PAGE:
The stars fell like snow. The damp, cold breeze made any patch of bare skin numb to the touch. The bog gave off that bitter, but pleasant scent that bogs do. As I walked on the frosty boardwalk it snapped and cracked as if in defiance of being awaken from hibernation.
I looked for a place to setup the tripod in the dark. I wanted to set it up off the side of the boardwalk so it didn’t shake as I walked. I was careful not to damage the deep moss and other bog plants that the boardwalk was there to protect. I aimed the camera back towards the lookout tower at the edge of the bog.
If anyone has ever tried night photography they will know that it is very difficult to compose a photo and set the focus in the dark. Through trial and error I composed the shot to include as many stars as possible, while still including the tower and the edge of the woods. While taking test shots I noticed that the camera was picking up the northern lights. They were making the sky next to the horizon a bright green, orange and red color that I couldn’t see with my eyes.
I finished the setup, did the math for the exposure, then locked the shutter open for 64 minutes. While the camera did it’s thing I returned to the tower and climbed it to watch the show. There were falling stars in every direction that streaked across the sky. I hoped that they would cross the path of the camera but I knew they wouldn’t produce enough light to be picked up on a long exposure. I played with my flashlights and moved around to try to keep warm.
It was a beautiful clear night and the sky was full of millions of stars. Saint-Louis-de-Kent lit the horizon to the south. The night was peaceful. The stars continued to fall and I continued to watch thinking about how fascinating it all is. I regretted leaving my gloves in the car and tried to keep my hands in my pocket. After half an hour I walked back to the camera to check its progress. I still had time so I returned to the tower to enjoy the continual barrage of falling stars and the silence.
When the time was up I took a quick look at the results before I packed up the camera to go. The picture looked a bit dark but I thought it was workable. While returning to the car I whistled a random song to break the silence and to make sure I didn’t spook any animals. The picture of a bear on the Kelly’s Beach Boardwalk that was recently posted on Facebook crossed my mind but the night remained silent.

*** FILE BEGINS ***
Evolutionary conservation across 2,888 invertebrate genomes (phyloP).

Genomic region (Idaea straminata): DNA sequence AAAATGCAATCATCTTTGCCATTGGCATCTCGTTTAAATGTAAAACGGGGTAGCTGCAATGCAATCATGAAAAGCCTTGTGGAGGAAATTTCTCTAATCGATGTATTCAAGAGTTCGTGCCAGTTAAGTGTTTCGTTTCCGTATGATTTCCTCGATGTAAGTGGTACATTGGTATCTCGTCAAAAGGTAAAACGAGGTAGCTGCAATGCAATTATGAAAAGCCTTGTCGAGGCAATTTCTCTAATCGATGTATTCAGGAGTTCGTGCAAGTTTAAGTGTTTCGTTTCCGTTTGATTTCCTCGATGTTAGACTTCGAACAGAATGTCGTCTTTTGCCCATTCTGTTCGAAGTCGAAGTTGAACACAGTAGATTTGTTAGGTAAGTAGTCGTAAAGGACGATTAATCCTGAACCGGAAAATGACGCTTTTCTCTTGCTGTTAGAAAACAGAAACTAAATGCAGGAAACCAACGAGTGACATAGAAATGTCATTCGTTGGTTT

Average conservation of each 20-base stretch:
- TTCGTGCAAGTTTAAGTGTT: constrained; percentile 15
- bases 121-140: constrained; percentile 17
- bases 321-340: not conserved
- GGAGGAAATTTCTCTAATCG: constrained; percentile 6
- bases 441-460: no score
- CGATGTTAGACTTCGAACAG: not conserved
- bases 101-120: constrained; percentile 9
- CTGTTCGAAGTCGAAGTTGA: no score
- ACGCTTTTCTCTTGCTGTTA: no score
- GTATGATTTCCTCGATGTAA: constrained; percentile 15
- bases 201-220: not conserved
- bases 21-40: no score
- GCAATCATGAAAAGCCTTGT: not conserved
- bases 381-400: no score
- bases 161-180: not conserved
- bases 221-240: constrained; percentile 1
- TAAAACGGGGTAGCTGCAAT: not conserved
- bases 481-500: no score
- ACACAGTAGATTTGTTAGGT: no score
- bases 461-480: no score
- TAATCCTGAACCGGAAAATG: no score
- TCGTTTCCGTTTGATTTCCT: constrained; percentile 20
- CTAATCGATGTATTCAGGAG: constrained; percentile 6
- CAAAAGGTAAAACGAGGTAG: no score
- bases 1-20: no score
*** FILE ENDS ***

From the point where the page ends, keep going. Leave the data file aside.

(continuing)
I couldn’t come to Kouchibouguac without going to the beach. My next stop was Kelly’s Beach. I walked out to the beach with plans to do a time lapse of the stars off the end of the boardwalk. I didn’t know that the end of the boardwalk is removed in the winter to protect against storm surges. I needed another foreground element and took some test shots of a piece of driftwood. I dropped the camera down low on the tripod to include as much sky as possible but it just didn’t work for me. Using the driftwood wouldn’t allow me to get much sky in the picture. I aimed the camera higher to only include a wedge of the ocean and some dune grass. The lighthouse at Cap-Lumière blinked through the grass. The resulting time lapse clip can be found here: Beach Night Time Lapse.
I set the camera to take repeated 30 second exposures. The clouds were starting to roll across the sky so I thought my visit would be short. I considered moving the camera to point at a more clear patch of sky but I have learned in the past that it is usually better to stay the course. I took a walk down the beach. The ocean was more calm than I had ever seen it. There were barely any waves. I breathed deeply and took in the smell of the salt water.
When I got back to the camera I decided I was going to finish at 2:00. The sky cleared up and the stars were still falling so I decided to stay until 2:15. It took me exactly 1 hour to whistle my way back to the car, drive home slowly, watching for animals, and climb into my warm bed. I was thinking of how I could do things better on my next trip when I fell asleep.